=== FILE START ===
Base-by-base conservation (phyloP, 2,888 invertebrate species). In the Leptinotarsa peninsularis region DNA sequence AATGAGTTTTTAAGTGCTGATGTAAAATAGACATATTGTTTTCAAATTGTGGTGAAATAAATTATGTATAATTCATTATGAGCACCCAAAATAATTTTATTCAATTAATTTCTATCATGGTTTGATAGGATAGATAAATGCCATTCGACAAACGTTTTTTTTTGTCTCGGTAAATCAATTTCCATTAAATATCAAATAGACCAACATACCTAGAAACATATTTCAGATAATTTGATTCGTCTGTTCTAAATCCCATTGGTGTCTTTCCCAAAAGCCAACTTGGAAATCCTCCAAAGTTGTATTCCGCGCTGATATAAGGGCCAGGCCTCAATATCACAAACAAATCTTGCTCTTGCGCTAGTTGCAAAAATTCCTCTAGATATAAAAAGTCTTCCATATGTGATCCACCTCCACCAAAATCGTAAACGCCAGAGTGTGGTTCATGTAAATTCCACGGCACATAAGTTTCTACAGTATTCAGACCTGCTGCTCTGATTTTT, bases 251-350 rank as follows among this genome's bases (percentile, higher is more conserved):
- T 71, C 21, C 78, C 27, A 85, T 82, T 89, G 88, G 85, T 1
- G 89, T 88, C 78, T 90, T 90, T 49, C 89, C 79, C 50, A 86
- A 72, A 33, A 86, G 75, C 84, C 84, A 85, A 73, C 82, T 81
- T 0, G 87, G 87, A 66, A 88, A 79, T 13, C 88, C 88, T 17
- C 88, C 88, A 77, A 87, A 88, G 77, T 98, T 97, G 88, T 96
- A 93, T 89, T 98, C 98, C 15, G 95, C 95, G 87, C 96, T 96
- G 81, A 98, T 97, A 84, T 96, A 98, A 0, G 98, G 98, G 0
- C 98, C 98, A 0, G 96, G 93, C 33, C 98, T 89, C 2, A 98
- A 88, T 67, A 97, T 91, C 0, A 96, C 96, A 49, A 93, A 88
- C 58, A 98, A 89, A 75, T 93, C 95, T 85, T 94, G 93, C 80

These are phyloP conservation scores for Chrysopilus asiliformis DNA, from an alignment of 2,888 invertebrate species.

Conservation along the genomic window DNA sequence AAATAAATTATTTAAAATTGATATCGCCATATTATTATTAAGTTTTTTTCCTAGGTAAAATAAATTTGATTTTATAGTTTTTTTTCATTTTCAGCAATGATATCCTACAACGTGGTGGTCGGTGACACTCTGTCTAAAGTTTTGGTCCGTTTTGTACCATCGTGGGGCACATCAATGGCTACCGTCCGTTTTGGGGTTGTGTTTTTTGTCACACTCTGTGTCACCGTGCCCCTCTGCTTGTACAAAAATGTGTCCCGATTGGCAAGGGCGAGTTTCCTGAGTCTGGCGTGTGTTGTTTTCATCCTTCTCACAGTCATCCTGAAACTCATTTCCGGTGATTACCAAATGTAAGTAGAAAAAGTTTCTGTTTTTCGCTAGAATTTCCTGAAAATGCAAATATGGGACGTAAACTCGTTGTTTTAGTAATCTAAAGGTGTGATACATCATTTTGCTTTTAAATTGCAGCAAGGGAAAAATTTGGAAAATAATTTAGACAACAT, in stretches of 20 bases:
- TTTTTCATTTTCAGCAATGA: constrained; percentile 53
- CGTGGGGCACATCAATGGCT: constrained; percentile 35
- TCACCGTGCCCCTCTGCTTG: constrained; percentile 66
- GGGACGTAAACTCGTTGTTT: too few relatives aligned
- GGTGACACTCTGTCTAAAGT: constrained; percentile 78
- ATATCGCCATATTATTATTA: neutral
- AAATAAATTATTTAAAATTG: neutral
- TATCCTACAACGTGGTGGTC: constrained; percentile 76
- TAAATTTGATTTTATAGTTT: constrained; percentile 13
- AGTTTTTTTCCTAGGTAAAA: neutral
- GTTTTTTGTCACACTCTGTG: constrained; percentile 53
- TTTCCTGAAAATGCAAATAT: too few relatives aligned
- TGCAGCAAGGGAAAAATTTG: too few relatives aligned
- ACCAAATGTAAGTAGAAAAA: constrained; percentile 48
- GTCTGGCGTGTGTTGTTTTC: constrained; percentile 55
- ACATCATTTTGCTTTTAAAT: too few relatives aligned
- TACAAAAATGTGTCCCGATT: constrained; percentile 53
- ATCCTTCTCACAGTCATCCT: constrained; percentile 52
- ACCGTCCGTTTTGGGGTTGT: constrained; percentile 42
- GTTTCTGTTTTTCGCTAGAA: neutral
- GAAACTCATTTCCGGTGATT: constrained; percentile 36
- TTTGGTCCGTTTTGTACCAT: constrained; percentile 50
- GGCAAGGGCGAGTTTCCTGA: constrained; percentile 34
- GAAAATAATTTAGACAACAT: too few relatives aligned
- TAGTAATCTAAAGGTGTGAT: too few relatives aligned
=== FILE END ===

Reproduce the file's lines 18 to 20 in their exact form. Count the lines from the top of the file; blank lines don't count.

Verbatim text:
- GGTGACACTCTGTCTAAAGT: constrained; percentile 78
- ATATCGCCATATTATTATTA: neutral
- AAATAAATTATTTAAAATTG: neutral